Sri Lanka gifted a sapling of “Na” (Mesua ferrea) – the National Tree of Sri Lanka – to the prestigious Bogor Botanic Gardens Indonesia on 02nd July 2018. The sapling, nurtured for this purpose at Sri Lanka’s renowned Royal Botanic Gardens, Peradeniya was brought to Indonesia in April 2018. The Bogor Botanic Gardens is on the tentative list of UNESCO World Heritage sites.
This initiative by the Embassy of gifting the sapling was part of the series of events to commemorate 65 years of diplomatic relations between Sri Lanka and Indonesia.
The sapling was planted on Monday jointly by Sri Lanka’s Ambassador to Indonesia and ASEAN Mr. Dharshana M. Perera and Director, Bogor Botanic Gardens Dr. Didik Widyatmoko who was joined by Prof. Dr. Enny Sudarmonowati, Deputy Chairperson for Biology Sciences of the Indonesian Institute of Sciences(LIPI). The sapling is planted in a special area of the Gardens and is conveniently located for easy access of the public.
The sapling at Bogor Botanic Gardens is one of only two saplings of Mesua ferrea brought from Sri Lanka and planted in Indonesia. The other sapling was planted by H.E. President Maithripala Sirisena at the Sri Lanka Embassy premises in Jakarta during the historic State visit to Indonesia in March 2017.
In his welcome remarks, the Director of the Bogor Botanic Gardens Dr. Didik Widyatmoko expressed his gratitude to Sri Lanka for donating the sapling of the National Tree as a symbol of good collaboration between the two countries as well as between the two Botanic Gardens. He thanked the Royal Botanic Gardens, Peradeniya for providing a healthy sapling of Mesua ferrea known in Indonesia as Pohon Nagasari which he said is a valuable tree, with very strong social and cultural associations. He spoke of the similarities between the Botanical Gardens of Peradeniya and Bogor both in their formal establishment during colonial times in the early 1800s and the wealth of plant material they presently host. Dr. Didik said the gardens continue to play a significant role in conservation, propagation and education. Therefore, future cooperation, between the two Gardens would be of particular value and expressed the hope that the presentation of Sri Lanka’s National Tree will stimulate long term mutual cooperation not only between the Gardens but also wider bilateral cooperation.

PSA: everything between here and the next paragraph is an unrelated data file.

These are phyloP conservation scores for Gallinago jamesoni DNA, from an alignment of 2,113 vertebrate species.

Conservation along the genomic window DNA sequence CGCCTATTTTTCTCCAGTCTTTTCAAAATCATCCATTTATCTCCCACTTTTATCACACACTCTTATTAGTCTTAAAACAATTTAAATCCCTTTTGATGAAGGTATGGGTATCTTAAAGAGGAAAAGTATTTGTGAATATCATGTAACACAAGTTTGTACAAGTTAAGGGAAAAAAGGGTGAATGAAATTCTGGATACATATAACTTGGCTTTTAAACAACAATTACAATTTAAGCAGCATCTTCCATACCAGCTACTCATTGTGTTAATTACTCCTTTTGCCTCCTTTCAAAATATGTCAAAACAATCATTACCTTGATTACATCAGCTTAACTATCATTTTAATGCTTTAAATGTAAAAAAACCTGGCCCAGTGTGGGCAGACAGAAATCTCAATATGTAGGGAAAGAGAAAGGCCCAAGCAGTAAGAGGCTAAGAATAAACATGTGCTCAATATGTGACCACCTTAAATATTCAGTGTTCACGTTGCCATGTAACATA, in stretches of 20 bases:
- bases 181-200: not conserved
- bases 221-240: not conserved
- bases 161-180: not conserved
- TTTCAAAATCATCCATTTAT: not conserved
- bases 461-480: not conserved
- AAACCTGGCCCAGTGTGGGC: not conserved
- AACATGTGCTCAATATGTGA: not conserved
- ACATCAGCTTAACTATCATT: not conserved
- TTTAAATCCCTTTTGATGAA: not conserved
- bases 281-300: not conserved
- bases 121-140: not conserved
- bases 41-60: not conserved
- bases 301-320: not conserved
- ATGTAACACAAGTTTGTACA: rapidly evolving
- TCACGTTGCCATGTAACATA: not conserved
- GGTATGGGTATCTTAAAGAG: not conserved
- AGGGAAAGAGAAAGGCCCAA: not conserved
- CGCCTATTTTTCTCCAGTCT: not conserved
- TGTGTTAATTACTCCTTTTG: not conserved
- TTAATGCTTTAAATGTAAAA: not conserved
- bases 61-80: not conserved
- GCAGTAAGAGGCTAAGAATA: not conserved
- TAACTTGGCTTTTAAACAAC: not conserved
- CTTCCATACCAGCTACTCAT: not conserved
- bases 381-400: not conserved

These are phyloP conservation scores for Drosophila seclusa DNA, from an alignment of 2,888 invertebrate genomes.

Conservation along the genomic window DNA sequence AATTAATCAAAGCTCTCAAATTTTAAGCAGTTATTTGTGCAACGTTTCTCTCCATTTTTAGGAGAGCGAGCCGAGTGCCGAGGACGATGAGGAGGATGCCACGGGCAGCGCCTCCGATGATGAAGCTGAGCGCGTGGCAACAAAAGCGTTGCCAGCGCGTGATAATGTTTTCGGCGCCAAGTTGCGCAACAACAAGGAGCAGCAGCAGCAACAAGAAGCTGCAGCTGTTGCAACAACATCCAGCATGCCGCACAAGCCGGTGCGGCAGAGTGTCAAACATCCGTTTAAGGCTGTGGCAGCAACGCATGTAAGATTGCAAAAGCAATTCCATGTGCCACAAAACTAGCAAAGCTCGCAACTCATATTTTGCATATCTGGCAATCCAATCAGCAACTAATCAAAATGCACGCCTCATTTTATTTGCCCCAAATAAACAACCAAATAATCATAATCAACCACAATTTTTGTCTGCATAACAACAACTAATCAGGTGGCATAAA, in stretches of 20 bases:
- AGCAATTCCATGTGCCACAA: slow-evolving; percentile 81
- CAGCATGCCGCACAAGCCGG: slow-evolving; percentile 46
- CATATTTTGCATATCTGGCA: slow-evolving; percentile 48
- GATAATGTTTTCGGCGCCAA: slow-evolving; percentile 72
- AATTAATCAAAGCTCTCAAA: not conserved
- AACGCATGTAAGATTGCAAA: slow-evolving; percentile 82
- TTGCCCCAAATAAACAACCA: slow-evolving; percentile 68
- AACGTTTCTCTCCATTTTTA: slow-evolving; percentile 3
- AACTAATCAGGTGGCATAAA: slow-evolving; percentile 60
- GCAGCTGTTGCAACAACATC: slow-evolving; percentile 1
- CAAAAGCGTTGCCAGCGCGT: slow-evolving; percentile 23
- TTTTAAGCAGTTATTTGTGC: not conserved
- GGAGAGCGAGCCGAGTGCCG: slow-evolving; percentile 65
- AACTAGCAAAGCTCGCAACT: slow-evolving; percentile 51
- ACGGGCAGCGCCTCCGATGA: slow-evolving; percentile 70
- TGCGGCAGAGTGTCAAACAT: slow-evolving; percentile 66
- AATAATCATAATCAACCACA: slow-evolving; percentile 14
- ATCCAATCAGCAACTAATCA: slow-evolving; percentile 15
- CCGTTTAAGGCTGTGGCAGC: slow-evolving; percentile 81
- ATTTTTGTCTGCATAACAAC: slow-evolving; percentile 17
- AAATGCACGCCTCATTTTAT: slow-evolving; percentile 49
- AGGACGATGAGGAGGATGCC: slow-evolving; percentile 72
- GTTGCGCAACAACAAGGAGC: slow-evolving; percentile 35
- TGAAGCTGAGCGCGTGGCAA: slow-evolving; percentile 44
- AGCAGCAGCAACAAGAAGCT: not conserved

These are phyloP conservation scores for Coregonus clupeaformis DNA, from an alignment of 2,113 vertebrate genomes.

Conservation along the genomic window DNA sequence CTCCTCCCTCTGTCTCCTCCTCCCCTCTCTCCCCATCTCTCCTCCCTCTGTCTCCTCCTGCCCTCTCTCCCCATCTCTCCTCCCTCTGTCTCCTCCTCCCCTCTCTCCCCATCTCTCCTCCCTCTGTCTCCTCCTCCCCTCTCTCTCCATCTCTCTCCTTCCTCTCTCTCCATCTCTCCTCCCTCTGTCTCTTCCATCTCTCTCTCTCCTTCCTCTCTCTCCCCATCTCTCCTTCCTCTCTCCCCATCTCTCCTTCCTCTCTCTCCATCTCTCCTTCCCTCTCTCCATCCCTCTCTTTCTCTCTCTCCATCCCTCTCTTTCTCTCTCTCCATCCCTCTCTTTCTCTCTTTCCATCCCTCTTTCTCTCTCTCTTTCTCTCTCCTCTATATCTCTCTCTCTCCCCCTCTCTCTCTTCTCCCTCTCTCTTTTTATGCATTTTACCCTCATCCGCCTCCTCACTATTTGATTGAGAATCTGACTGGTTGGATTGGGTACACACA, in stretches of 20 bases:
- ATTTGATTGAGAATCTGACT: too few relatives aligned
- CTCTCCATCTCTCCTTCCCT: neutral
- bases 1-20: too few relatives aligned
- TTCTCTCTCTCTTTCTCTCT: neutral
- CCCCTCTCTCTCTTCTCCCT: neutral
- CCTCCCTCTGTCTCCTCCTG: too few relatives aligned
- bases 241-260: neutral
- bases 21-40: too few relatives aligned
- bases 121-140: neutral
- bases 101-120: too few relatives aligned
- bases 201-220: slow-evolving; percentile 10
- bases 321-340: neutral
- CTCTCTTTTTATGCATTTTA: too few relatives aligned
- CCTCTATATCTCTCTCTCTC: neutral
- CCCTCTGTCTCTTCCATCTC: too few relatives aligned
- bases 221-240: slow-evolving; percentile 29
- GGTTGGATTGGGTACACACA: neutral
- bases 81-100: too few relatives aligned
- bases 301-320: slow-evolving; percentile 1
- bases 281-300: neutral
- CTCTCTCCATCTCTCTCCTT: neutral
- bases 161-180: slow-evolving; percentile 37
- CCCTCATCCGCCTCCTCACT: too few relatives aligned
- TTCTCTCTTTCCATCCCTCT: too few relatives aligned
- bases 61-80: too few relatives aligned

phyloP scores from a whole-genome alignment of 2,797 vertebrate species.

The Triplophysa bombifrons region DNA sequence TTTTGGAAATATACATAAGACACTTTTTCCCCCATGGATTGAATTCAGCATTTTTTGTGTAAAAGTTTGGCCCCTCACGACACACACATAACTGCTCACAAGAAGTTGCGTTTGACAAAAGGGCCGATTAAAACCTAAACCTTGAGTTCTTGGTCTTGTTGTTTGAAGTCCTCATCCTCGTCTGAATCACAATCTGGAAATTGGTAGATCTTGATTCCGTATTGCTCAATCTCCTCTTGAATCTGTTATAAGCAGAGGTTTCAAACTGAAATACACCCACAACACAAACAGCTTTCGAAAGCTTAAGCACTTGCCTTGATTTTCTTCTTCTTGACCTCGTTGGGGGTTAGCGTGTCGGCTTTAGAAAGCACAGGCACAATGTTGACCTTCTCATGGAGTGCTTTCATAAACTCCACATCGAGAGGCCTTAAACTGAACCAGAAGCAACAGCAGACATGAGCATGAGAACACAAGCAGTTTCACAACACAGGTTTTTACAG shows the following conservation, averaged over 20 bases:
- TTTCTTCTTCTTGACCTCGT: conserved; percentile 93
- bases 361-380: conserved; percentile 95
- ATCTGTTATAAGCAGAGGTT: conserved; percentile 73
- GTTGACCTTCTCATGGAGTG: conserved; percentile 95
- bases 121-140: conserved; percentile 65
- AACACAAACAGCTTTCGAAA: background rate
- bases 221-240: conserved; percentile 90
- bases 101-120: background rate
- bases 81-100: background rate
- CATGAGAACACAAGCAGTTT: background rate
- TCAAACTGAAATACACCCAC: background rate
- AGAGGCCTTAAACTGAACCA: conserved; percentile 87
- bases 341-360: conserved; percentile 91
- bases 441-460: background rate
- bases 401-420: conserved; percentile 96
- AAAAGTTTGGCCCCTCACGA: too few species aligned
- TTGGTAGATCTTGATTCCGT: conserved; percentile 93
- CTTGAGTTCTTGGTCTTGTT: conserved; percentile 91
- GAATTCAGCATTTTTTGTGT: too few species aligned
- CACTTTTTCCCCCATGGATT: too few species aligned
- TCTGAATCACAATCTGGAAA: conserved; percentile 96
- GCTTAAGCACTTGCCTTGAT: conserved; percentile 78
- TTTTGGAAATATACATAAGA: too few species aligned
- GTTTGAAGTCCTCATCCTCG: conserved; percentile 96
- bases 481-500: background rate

The Vice Chairperson Prof. Enny also thanked the Government of Sri Lanka for gifting the sapling as it enhances the valuable plant collection within the garden precincts. In her remarks, she outlined the role of the botanic gardens in Indonesia and the pre-eminence of the Bogor Botanic Gardens and Indonesia’s programme to have the Gardens listed as a UNESCO World Heritage Site which is currently on the tentative list. While seeking Sri Lanka’s support for this initiative, she expressed the hope that this historic moment symbolizing the longstanding engagement between two prestigious Botanic Gardens of Asia, would create a meaningful, mutually beneficial collaboration. The Vice Chairperson proposed signature of a Memorandum of Understanding with the Peradeniya Botanical Gardens and accordingly to progress on exchange of staff for capacity building, knowledge transfer and plant material exchange in order to improve plant collections.
Addressing the gathering, the Ambassador of Sri Lanka outlined the significance of the Na Tree with its close association socially, culturally and historically with the people of Sri Lanka in addition to its importance as the National Tree of the country. The gifting of the plant signifies the warm and longstanding friendship between the two countries, he said, and shared the hope that this joint initiative would broaden the scope and depth of engagement with Sri Lanka including between the Botanic Gardens of Bogor and Peradeniya and the scientific community. He fully endorsed the proposals for cooperation proposed by the Vice Chairperson of LIPI. The Ambassador alluded to the ancient philosophies and traditions of environmental protection and conservation in Sri Lanka and Indonesia referring in particular to the principle that the people are only custodians of the resources found in the land and are trustees, not the owners. Ambassador Perera reiterated the importance of greater collaboration between Indonesia and Sri Lanka in the education and scientific fields as discussed between the leaders during the recent (January 2018) State visit to Sri Lanka of H.E. the President of Indonesia.
Monday’s gathering included members of the scientific community, Sri Lankans living in Indonesia, the general public, staff of the Indonesian institutions and the Embassy.